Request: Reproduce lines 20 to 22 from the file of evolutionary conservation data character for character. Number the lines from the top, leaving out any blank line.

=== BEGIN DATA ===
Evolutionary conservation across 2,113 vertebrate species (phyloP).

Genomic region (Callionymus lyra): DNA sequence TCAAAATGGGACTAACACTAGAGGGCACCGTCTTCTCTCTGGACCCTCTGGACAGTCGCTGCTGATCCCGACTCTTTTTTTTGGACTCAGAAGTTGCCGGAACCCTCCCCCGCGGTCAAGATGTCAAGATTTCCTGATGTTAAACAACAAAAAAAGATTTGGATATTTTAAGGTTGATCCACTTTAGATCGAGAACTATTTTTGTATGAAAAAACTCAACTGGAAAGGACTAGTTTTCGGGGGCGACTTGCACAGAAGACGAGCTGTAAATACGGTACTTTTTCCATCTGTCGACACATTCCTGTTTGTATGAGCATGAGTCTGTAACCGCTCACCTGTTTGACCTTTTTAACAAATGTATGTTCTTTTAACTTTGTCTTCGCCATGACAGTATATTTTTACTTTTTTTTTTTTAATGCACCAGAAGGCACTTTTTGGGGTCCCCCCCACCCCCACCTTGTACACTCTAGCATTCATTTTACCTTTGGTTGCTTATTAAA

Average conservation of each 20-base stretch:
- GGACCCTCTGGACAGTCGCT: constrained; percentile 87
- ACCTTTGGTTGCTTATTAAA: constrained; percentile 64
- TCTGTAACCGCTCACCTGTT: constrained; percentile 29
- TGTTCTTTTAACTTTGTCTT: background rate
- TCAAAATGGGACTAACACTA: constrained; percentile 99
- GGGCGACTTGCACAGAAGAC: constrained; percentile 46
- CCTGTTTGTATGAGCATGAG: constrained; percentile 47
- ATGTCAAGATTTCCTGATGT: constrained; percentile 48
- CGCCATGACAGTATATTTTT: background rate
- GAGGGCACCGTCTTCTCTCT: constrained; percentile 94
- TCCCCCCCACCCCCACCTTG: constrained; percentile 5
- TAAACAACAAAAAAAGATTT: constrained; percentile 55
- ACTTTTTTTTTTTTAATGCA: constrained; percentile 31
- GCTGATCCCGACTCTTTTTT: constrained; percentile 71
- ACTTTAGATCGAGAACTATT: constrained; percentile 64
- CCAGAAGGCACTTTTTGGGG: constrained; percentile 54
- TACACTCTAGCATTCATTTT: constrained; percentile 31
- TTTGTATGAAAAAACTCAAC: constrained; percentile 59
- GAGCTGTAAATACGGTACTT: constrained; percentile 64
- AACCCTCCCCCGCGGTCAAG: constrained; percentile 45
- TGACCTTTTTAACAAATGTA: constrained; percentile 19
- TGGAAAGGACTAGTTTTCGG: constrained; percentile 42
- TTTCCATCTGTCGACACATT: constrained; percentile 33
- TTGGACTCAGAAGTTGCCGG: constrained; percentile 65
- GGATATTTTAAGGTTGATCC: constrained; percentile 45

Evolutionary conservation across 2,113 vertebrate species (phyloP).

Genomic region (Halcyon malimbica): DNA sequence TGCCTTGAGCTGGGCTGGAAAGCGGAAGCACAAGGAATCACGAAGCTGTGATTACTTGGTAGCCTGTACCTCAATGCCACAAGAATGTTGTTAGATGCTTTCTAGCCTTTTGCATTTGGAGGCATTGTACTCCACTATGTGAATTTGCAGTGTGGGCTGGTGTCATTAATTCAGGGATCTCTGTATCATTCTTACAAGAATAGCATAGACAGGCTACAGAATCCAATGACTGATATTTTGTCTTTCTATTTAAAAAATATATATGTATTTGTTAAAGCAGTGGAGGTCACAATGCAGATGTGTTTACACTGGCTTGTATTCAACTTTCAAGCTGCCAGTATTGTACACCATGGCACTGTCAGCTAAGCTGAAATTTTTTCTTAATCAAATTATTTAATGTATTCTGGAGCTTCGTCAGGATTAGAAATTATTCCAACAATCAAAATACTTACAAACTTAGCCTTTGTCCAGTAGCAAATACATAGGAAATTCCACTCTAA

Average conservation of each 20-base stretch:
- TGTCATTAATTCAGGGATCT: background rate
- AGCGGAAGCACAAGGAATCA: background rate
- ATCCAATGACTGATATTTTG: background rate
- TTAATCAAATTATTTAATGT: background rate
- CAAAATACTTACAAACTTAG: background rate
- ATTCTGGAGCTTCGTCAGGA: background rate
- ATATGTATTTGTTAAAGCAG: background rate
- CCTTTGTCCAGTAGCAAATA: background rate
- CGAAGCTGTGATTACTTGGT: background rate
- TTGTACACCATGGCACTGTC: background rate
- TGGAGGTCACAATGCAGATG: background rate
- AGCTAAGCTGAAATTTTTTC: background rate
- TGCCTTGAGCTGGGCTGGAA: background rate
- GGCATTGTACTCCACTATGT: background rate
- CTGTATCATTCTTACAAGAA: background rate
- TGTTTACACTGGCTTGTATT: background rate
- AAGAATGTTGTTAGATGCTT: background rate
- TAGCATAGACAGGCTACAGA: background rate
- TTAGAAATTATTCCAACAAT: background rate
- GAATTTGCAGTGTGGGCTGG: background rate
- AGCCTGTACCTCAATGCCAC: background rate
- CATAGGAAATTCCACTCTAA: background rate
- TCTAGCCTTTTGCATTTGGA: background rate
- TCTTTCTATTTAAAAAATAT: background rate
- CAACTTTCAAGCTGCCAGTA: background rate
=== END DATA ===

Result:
- TACACTCTAGCATTCATTTT: constrained; percentile 31
- TTTGTATGAAAAAACTCAAC: constrained; percentile 59
- GAGCTGTAAATACGGTACTT: constrained; percentile 64